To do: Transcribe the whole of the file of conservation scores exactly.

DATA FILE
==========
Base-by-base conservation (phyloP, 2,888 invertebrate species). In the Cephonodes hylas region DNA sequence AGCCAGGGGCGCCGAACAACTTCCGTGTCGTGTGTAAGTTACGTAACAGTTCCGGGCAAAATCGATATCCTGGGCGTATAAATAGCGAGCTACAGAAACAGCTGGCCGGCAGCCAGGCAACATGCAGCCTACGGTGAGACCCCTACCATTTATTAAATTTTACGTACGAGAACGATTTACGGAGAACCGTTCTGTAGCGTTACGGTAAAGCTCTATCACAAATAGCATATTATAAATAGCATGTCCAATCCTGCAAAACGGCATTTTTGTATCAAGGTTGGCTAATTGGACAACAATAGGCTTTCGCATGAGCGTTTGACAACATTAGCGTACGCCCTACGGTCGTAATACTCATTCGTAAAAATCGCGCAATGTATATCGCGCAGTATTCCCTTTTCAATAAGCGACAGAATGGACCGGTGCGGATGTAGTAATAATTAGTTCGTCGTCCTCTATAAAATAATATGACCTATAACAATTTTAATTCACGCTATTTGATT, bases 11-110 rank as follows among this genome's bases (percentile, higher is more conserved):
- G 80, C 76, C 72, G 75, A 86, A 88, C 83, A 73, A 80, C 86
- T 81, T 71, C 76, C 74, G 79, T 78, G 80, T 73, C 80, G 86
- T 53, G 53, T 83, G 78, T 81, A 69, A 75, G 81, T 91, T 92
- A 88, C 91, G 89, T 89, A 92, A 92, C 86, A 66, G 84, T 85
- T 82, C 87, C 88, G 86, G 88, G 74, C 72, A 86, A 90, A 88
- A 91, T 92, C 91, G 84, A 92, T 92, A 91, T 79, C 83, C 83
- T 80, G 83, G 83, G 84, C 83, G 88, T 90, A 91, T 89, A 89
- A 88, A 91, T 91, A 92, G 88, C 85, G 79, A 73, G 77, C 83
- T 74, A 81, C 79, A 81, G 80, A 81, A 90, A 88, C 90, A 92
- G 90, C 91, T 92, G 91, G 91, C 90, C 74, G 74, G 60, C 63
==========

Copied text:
Base-by-base conservation (phyloP, 2,888 invertebrate species). In the Cephonodes hylas region DNA sequence AGCCAGGGGCGCCGAACAACTTCCGTGTCGTGTGTAAGTTACGTAACAGTTCCGGGCAAAATCGATATCCTGGGCGTATAAATAGCGAGCTACAGAAACAGCTGGCCGGCAGCCAGGCAACATGCAGCCTACGGTGAGACCCCTACCATTTATTAAATTTTACGTACGAGAACGATTTACGGAGAACCGTTCTGTAGCGTTACGGTAAAGCTCTATCACAAATAGCATATTATAAATAGCATGTCCAATCCTGCAAAACGGCATTTTTGTATCAAGGTTGGCTAATTGGACAACAATAGGCTTTCGCATGAGCGTTTGACAACATTAGCGTACGCCCTACGGTCGTAATACTCATTCGTAAAAATCGCGCAATGTATATCGCGCAGTATTCCCTTTTCAATAAGCGACAGAATGGACCGGTGCGGATGTAGTAATAATTAGTTCGTCGTCCTCTATAAAATAATATGACCTATAACAATTTTAATTCACGCTATTTGATT, bases 11-110 rank as follows among this genome's bases (percentile, higher is more conserved):
- G 80, C 76, C 72, G 75, A 86, A 88, C 83, A 73, A 80, C 86
- T 81, T 71, C 76, C 74, G 79, T 78, G 80, T 73, C 80, G 86
- T 53, G 53, T 83, G 78, T 81, A 69, A 75, G 81, T 91, T 92
- A 88, C 91, G 89, T 89, A 92, A 92, C 86, A 66, G 84, T 85
- T 82, C 87, C 88, G 86, G 88, G 74, C 72, A 86, A 90, A 88
- A 91, T 92, C 91, G 84, A 92, T 92, A 91, T 79, C 83, C 83
- T 80, G 83, G 83, G 84, C 83, G 88, T 90, A 91, T 89, A 89
- A 88, A 91, T 91, A 92, G 88, C 85, G 79, A 73, G 77, C 83
- T 74, A 81, C 79, A 81, G 80, A 81, A 90, A 88, C 90, A 92
- G 90, C 91, T 92, G 91, G 91, C 90, C 74, G 74, G 60, C 63